The term "wild type" allele is sometimes used to describe an allele that is thought to contribute to the typical phenotypic character as seen in "wild" populations of organisms, such as fruit flies (Drosophila melanogaster). Such a "wild type" allele was historically regarded as leading to a dominant (overpowering - always expressed), common, and normal phenotype, in contrast to "mutant" alleles that lead to recessive, rare, and frequently deleterious phenotypes. It was formerly-thought that most individuals were homozygous for the "wild type" allele at most gene loci, and that any alternative "mutant" allele was found in homozygous form in a small minority of "affected" individuals, often as genetic diseases, and more frequently in heterozygous form in "carriers" for the mutant allele. It is now appreciated that most or all gene loci are highly polymorphic, with multiple alleles, whose frequencies vary from population to population, and that a great deal of genetic variation is hidden in the form of alleles that do not produce obvious phenotypic differences.
A population or species of organisms typically includes multiple alleles at each locus among various individuals. Allelic variation at a locus is measurable as the number of alleles (polymorphism) present, or the proportion of heterozygotes in the population. A null allele is a gene variant that lacks the gene's normal function because it either is not expressed, or the expressed protein is inactive.
For example, at the gene locus for the ABO blood type carbohydrate antigens in humans, classical genetics recognizes three alleles, IA, IB, and i, which determine compatibility of blood transfusions. Any individual has one of six possible genotypes (IAIA, IAi, IBIB, IBi, IAIB, and ii) which produce one of four possible phenotypes: "Type A" (produced by IAIA homozygous and IAi heterozygous genotypes), "Type B" (produced by IBIB homozygous and IBi heterozygous genotypes), "Type AB" produced by IAIB heterozygous genotype, and "Type O" produced by ii homozygous genotype. (It is now known that each of the A, B, and O alleles is actually a class of multiple alleles with different DNA sequences that produce proteins with identical properties: more than 70 alleles are known at the ABO locus. Hence an individual with "Type A" blood may be an AO heterozygote, an AA homozygote, or an AA heterozygote with two different "A" alleles.)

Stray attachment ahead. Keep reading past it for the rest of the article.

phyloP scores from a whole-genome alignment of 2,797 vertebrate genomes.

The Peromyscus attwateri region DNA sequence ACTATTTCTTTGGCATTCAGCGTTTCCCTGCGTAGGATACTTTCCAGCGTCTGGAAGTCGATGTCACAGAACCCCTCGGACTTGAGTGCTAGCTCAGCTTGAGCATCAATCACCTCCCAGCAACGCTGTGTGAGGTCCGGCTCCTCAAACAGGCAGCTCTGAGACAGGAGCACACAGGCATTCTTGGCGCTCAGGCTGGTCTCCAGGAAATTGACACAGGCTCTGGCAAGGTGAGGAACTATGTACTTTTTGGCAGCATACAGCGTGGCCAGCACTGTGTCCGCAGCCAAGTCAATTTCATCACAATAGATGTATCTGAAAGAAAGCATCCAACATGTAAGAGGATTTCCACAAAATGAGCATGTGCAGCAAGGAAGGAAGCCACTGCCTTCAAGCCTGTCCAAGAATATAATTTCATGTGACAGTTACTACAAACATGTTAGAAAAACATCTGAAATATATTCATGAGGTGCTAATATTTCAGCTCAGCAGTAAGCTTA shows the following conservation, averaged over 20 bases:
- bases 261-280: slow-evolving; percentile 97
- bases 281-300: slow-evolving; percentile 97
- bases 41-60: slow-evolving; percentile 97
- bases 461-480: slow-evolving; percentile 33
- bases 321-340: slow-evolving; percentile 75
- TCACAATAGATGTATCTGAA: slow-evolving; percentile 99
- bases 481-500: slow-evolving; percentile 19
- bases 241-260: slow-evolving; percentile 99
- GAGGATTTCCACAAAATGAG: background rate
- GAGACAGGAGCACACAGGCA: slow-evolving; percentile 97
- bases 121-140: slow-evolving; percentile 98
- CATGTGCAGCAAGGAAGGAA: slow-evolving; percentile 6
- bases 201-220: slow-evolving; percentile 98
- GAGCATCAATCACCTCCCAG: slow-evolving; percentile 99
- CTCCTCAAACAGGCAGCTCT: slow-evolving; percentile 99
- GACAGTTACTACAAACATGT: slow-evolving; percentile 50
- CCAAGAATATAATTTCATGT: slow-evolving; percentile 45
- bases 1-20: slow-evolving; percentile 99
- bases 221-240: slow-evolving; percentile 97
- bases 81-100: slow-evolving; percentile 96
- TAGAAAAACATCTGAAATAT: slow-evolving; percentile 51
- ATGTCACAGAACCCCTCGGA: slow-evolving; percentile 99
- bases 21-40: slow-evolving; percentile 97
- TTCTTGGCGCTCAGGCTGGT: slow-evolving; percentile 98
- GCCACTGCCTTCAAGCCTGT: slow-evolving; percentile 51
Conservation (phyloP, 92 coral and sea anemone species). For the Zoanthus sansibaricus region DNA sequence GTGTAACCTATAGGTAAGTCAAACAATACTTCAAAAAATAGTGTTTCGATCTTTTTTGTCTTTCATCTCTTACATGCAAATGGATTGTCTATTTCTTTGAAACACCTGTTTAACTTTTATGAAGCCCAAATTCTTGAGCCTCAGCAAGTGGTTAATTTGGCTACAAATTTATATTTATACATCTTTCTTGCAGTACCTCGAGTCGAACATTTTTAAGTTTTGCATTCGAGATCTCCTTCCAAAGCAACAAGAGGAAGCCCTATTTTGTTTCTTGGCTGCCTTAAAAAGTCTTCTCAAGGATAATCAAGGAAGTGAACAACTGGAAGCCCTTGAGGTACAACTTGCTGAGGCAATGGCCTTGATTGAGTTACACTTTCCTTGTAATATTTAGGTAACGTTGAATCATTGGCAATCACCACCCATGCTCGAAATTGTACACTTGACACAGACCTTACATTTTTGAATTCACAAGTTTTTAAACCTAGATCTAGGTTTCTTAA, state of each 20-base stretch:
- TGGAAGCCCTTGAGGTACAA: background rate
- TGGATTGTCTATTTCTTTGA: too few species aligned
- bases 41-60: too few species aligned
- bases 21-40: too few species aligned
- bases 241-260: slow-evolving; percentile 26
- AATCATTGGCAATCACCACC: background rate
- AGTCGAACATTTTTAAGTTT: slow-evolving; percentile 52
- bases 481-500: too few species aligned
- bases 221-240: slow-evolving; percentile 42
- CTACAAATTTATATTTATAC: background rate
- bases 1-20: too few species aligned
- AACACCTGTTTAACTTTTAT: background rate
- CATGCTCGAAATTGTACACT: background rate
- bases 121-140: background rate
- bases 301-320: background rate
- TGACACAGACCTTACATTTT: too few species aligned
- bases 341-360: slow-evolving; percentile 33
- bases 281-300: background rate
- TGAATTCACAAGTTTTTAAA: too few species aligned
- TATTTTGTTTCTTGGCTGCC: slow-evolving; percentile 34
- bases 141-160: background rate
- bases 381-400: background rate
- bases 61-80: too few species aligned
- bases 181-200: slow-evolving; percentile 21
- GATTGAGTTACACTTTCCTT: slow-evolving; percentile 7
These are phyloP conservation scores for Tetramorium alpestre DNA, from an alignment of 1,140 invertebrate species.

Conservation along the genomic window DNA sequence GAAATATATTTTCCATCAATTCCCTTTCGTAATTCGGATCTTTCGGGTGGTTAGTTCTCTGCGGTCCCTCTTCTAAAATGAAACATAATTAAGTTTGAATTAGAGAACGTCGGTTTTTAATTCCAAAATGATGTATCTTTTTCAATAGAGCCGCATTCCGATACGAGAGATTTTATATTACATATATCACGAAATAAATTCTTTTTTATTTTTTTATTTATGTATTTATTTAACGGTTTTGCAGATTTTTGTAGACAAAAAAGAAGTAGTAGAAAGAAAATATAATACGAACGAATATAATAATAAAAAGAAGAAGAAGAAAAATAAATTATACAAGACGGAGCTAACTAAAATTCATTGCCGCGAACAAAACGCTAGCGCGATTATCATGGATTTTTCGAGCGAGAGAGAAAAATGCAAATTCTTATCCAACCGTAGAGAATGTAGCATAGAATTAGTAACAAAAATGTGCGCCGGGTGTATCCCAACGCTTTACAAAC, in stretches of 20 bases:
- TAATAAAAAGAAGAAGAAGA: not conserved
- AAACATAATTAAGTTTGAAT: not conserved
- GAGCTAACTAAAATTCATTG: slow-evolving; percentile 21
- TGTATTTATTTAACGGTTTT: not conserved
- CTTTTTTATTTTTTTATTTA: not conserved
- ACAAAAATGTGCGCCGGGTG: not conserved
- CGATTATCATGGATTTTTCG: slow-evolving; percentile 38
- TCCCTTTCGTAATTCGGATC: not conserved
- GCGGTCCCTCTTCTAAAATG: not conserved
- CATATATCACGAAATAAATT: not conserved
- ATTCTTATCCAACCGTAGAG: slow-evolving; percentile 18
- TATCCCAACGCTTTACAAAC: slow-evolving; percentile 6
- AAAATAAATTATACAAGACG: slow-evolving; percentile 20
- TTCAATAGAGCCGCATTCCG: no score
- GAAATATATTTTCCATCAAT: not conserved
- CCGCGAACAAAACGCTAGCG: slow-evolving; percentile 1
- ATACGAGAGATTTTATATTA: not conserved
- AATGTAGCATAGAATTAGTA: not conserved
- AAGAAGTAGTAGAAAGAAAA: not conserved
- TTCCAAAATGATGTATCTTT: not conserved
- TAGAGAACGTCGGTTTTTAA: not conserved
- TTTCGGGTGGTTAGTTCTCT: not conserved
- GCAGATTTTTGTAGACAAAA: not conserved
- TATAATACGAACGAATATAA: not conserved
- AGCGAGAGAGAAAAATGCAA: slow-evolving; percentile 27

The frequency of alleles in a diploid population can be used to predict the frequencies of the corresponding genotypes (see Hardy–Weinberg principle). For a simple model, with two alleles;